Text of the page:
Lessons for normal human biology often come from studying the abnormal. Consider the discovery of the mutated gene responsible for osteoporosis pseudoglioma, a rare condition that leaves bones so brittle that affected individuals are usually wheelchair-bound by their teenage years.
Beyond accounting for the disease, the gene “gives us insight into how bone mass accrues during growth,” says Matthew L. Warman of Case Western Reserve University in Cleveland.
The gene and its protein, known as low-density-lipoprotein-receptor-related protein 5 (LRP5), may also inspire new ways to treat more-typical osteoporosis and other common bone diseases, suggests Warman. He unveiled the genetic finding last week at the American Society of Human Genetics Meeting in San Diego. The international team that has pursued the disease gene will detail the discovery next month in Cell.
Adding to the story, a second research group has data suggesting that a variant of the gene may endow people with thicker-than-normal bones, and a third group confirms that mice unable to make LRP5 develop weak bones.
“This [protein] is certainly a regulator of bone-matrix density,” concludes Daniel H. Cohn of Cedars-Sinai Medical Center in Los Angeles.
Warman, his colleague Yaoqin Gong, and their collaborators have searched for the osteoporosis pseudoglioma gene for almost a decade. Affected people have normal-looking osteoblasts–the cells that deposit bone’s mineral matrix–but the cells don’t do their job properly.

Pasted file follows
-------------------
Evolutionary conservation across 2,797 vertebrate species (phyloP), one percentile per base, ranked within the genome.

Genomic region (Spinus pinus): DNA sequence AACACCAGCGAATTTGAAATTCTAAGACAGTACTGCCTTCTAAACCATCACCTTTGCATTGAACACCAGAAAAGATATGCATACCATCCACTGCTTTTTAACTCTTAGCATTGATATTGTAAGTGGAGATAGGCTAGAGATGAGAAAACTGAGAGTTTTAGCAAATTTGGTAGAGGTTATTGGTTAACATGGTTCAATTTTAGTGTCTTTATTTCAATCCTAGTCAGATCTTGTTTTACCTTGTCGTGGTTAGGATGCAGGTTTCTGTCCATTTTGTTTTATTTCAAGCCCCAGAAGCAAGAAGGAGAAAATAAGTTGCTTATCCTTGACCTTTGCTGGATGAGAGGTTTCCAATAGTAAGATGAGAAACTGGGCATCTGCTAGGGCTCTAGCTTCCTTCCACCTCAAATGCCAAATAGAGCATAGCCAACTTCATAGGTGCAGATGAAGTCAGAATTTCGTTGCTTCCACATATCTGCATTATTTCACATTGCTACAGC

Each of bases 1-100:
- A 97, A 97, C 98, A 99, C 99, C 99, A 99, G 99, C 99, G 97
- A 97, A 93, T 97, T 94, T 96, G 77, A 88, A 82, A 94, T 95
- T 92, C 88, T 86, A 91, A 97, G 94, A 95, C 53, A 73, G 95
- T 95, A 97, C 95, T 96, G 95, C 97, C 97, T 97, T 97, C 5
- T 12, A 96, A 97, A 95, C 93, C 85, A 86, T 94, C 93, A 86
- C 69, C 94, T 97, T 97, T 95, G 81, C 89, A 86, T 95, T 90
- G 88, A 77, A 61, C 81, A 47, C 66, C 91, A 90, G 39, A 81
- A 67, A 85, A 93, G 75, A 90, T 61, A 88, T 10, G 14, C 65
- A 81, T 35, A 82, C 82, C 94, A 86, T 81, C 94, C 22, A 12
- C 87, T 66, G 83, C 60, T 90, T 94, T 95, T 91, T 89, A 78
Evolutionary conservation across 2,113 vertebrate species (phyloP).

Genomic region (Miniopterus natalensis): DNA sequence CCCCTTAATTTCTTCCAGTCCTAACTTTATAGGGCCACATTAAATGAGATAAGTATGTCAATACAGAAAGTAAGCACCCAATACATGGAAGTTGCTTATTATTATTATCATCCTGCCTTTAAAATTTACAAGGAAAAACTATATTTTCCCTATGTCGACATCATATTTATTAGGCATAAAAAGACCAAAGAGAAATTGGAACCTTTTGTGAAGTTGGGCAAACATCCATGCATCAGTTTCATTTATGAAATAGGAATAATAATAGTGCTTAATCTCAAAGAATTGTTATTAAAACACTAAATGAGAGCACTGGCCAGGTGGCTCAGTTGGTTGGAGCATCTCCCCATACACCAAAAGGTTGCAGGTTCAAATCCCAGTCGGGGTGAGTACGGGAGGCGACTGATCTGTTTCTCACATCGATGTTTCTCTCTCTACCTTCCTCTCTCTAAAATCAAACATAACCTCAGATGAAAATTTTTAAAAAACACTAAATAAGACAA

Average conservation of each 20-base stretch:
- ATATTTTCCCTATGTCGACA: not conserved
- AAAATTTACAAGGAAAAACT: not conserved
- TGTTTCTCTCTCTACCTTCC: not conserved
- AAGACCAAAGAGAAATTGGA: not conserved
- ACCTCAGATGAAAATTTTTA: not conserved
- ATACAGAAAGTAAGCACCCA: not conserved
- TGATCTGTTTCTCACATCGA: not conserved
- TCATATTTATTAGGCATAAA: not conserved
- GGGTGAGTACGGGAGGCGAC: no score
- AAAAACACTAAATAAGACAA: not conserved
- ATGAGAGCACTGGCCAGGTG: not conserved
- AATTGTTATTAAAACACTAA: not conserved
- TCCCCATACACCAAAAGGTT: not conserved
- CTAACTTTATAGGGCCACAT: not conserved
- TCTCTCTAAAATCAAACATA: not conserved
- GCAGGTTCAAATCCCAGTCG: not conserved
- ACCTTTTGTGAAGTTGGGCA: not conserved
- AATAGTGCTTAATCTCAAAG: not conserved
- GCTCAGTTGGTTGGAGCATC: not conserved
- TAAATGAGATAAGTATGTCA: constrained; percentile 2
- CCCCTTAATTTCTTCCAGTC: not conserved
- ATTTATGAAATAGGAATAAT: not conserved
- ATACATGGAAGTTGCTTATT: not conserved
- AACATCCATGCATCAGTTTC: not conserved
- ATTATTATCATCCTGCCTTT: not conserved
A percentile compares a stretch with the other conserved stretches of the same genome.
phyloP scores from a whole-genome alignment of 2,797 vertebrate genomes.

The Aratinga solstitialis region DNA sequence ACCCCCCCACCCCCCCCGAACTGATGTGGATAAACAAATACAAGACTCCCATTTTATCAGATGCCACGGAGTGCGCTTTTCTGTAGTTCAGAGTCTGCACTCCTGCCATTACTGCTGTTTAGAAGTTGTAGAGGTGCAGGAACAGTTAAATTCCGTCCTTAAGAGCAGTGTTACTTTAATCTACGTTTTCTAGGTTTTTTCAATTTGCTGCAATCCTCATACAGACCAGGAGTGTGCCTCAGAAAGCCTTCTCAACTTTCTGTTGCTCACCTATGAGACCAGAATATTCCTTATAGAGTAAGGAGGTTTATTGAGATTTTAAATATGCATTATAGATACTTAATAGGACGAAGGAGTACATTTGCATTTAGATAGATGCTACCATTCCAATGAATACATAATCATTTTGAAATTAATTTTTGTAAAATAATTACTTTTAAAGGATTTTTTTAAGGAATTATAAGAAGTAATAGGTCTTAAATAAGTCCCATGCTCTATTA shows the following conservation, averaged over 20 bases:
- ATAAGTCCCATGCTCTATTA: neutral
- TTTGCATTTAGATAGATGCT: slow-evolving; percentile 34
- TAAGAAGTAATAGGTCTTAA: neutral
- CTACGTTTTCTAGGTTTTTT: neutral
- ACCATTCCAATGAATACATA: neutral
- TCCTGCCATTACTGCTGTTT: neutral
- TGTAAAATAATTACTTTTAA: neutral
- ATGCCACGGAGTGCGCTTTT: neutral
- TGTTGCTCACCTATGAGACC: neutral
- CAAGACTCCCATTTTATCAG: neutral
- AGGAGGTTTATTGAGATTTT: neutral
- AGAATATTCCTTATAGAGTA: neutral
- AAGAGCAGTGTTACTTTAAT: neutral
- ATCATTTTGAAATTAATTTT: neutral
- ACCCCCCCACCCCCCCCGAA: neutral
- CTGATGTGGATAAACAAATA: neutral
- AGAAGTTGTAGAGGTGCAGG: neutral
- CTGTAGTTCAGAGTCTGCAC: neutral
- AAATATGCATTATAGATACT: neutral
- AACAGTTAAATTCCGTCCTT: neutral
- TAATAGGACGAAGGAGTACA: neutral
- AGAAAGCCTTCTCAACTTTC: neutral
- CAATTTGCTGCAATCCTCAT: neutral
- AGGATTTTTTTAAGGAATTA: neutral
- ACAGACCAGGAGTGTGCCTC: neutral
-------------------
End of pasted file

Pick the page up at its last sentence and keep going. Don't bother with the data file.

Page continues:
Osteoporosis pseudoglioma isn’t just a bone disease, however. People with it are also born blind or lose their sight by the time they’re teenagers.
It’s not clear how both bones and eyes depend upon LRP5, which sits on the surface of osteoblasts and other cells. This protein can probably respond to multiple signals, says Warman. Identifying the molecules that bind to LRP5 is a high priority, he and Cohn agree.
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A rodent study presented last month at a bone-research meeting in Phoenix supports the LRP5-osteoporosis pseudoglioma connection and hints at a therapy. Gerard Karsenty of the Baylor College of Medicine in Houston and his colleagues created mice with mutations in their LRP5 genes and found that the rodents developed osteoporosis and eye abnormalities.
The researchers also showed that treating mice with statins, cholesterol-lowering drugs that studies have suggested increase bone mass (SN: 1/15/00, p. 41: https://www.sciencenews.org/20000115/bob1.asp), reversed the bone loss. It may be possible to develop a drug to activate LRP5 on osteoblasts, stimulating cells to strengthen bones and prevent or slow common osteoporosis, speculates Warman.
Work from researchers at Creighton University in Oklahoma and Genome Therapeutics in Waltham, Mass., supports the idea that the actions of LRP5 can increase bone mass. Those scientists have been studying a large family in which many members have thicker-than-normal bones. In family members with that trait, but not in other relatives, there is a subtle change in the LRP5 gene’s DNA sequence, Randall D. Little of Genome Therapeutics and his colleagues reported at the meeting last week.